Having a Cow at Olympics
This is a good place for extroverts these days, particularly if you don’t mind dressing up like a cow or driving a truck displaying bloody views of abortions.
With 10,000 journalists in town, the Olympics have drawn a horde of activists and ax-grinders, all eager for a headline or a few seconds on worldwide TV.
On Tuesday, reporters from several countries surrounded three or four sullen young anarchists, most of them masked, on a downtown street. After denouncing the Olympics as a tool of corporate fat cats, their leader faltered when it came to the name of his group: “We’re the Party Bloc of the Anti-Capitalist . . . well, it’s on the press release.”
Nobody so far has blockaded traffic or torched a Starbucks, and local residents have taken the visiting zealots in stride. Even anti-Mormon protesters at Temple Square, the heart of the Church of Jesus Christ of Latter-day Saints, report a polite, if cool, reception.
“I’ve been cussed at,” said Jim Dorrough, “but not too bad.”
An ex-Mormon electrician from Edgewater, Wash., Dorrough hands out fliers accusing the Mormons of corrupting Christianity with beliefs that contradict the Bible. “I came because I expected quite a large crowd of non-Mormons who need to know the truth,” he said.
Dozens of red-jacketed Falun Gong adherents roam the sidewalks, denouncing the cruel treatment of the spiritual group by the government of China.
At a rodeo put on to coincide with the Olympics, advocates for animals scream: “Stop the animal holocaust!”
Anti-abortion activists, homeless rights supporters, evangelical Christians: All are pushing their causes in a town that doesn’t see too much street theater, and so far, it’s gone down as smoothly as the green Jell-O that Utah folks are said to consume by the acre-foot.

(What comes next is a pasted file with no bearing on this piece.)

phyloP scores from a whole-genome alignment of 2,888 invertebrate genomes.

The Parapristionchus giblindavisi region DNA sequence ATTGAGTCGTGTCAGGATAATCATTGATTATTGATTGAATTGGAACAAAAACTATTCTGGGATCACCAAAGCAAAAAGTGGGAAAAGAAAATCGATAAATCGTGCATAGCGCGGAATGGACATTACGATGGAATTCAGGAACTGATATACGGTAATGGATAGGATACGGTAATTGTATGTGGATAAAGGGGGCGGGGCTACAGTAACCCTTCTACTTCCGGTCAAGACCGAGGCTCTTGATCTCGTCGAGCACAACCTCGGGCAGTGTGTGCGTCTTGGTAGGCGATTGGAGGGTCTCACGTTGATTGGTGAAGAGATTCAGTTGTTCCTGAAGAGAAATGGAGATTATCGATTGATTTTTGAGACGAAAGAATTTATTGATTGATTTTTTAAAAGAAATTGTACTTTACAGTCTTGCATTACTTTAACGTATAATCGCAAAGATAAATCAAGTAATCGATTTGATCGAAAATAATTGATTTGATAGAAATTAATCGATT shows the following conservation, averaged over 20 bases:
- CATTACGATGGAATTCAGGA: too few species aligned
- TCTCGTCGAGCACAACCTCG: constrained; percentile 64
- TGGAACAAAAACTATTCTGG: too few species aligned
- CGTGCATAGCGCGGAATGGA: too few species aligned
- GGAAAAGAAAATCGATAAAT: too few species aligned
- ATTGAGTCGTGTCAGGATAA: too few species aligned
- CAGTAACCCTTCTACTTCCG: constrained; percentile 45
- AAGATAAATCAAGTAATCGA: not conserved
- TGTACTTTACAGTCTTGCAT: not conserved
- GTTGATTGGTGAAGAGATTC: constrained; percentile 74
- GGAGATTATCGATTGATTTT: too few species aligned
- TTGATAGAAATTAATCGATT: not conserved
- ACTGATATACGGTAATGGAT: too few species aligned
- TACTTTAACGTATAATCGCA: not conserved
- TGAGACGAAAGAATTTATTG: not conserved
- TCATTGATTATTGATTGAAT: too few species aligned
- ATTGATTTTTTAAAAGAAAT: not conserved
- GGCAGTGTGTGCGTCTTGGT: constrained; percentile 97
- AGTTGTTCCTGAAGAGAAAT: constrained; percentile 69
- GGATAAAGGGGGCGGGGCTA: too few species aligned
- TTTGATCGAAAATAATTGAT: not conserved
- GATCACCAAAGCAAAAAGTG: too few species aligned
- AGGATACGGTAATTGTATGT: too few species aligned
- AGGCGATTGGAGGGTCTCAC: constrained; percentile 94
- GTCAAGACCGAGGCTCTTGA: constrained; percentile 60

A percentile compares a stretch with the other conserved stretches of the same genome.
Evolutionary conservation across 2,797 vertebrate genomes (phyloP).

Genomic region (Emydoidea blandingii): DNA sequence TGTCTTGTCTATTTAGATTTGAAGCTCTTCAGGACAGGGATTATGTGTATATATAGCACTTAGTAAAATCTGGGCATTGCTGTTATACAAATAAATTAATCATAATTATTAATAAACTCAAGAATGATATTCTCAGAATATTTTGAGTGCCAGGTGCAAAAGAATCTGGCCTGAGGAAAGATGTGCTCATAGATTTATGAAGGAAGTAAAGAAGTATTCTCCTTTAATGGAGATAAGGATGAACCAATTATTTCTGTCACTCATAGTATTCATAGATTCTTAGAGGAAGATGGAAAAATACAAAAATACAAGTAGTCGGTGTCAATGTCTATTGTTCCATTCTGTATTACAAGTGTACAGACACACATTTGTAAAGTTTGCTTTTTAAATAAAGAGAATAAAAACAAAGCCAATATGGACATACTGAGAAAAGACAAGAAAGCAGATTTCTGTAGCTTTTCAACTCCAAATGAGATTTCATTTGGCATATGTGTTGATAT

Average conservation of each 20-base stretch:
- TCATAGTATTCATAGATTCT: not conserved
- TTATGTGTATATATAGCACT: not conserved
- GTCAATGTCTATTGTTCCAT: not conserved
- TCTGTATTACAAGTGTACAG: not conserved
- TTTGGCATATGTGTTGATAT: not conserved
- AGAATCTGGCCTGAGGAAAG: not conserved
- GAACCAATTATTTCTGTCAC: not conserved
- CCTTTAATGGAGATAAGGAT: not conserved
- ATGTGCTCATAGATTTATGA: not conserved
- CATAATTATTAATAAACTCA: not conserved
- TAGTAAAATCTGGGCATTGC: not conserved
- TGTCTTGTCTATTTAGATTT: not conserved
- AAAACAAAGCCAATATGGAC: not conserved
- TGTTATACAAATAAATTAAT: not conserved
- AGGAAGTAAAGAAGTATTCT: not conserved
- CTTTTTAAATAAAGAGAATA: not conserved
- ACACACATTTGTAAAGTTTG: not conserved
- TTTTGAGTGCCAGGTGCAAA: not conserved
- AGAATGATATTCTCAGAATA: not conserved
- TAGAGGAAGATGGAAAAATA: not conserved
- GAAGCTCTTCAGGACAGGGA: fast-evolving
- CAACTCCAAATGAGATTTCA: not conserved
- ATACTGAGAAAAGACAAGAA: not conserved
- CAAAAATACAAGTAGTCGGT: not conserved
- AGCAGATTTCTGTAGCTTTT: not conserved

“If this is the way it stays, then amen,” said Sgt. Fred Louis, a spokesman for the Salt Lake City police, which has 400 officers at the ready to deal with unruly crowds. So far, police have arrested five protesters--members of a group called Jedi Women who veered from a march on homelessness toward police lines outside the Games’ opening ceremony Friday. They were released after several hours.
While dozens of groups have signed up to demonstrate at seven official sites, the Mormon Church has shied away from any missionary zeal when it comes to pushing its message onto Olympic visitors.
“We want to be good hosts,” said Bruce L. Olsen, a spokesman for the church. “If you have someone over to your house for dinner, you don’t hand them literature and try to convert them to your faith.”
Still, making converts is the name of the game for true believers of all stripes who have been drawn here to state their case before the world.
The rodeo was a flashpoint from the get-go, drawing criticism for its inclusion in a series of cultural events affiliated with the Olympics.
Outside the rodeo arena in outlying Farmington, Steve Hindi sat at the console of his $160,000 truck, chatting on a cell phone with a Swedish reporter. Video screens on the sides of his truck showed calves being yanked and slammed down during roping competitions. Electronic signs delivered Hindi’s message in flashing red letters: “Cruelty is not in the Olympic Spirit,” with the “not” crossed out.
The display moves even non-believers, said Hindi, who owns an industrial fasteners factory in Illinois: “I’ve had ladies in fur coats come up to me asking how they can help.”
About 50 protesters, including a man dressed as a Holstein cow, came out for the final night of the rodeo, as they had for the previous two. A SWAT team and a mounted patrol watched as they shouted at rodeo fans on the way inside. Overhead, a Blackhawk helicopter circled.
In Salt Lake City for a visit, primatologist Jane Goodall also took her turn Monday denouncing the rodeo.
Such high-level support wasn’t in the cards for a dozen bundled-up, middle-aged men and women demonstrating one frigid afternoon in downtown Pioneer Park, one of the Games’ official protest sites.
For two hours, they held hands, chanted and did slow rapturous turns to make a point about world peace--namely, that they’re for it. They were watched in the late-afternoon shadows only by a few bored Salt Lake City police officers and a single reporter.
Mindful of stressing the grass underfoot, the members of Dance for Universal Peace moved from time to time to less danced-upon patches of lawn.
That the world’s press didn’t show up in force was OK, said Helen Donovan, a local nurse: Everybody would get the message sooner or later.
“It’s an energy,” she explained.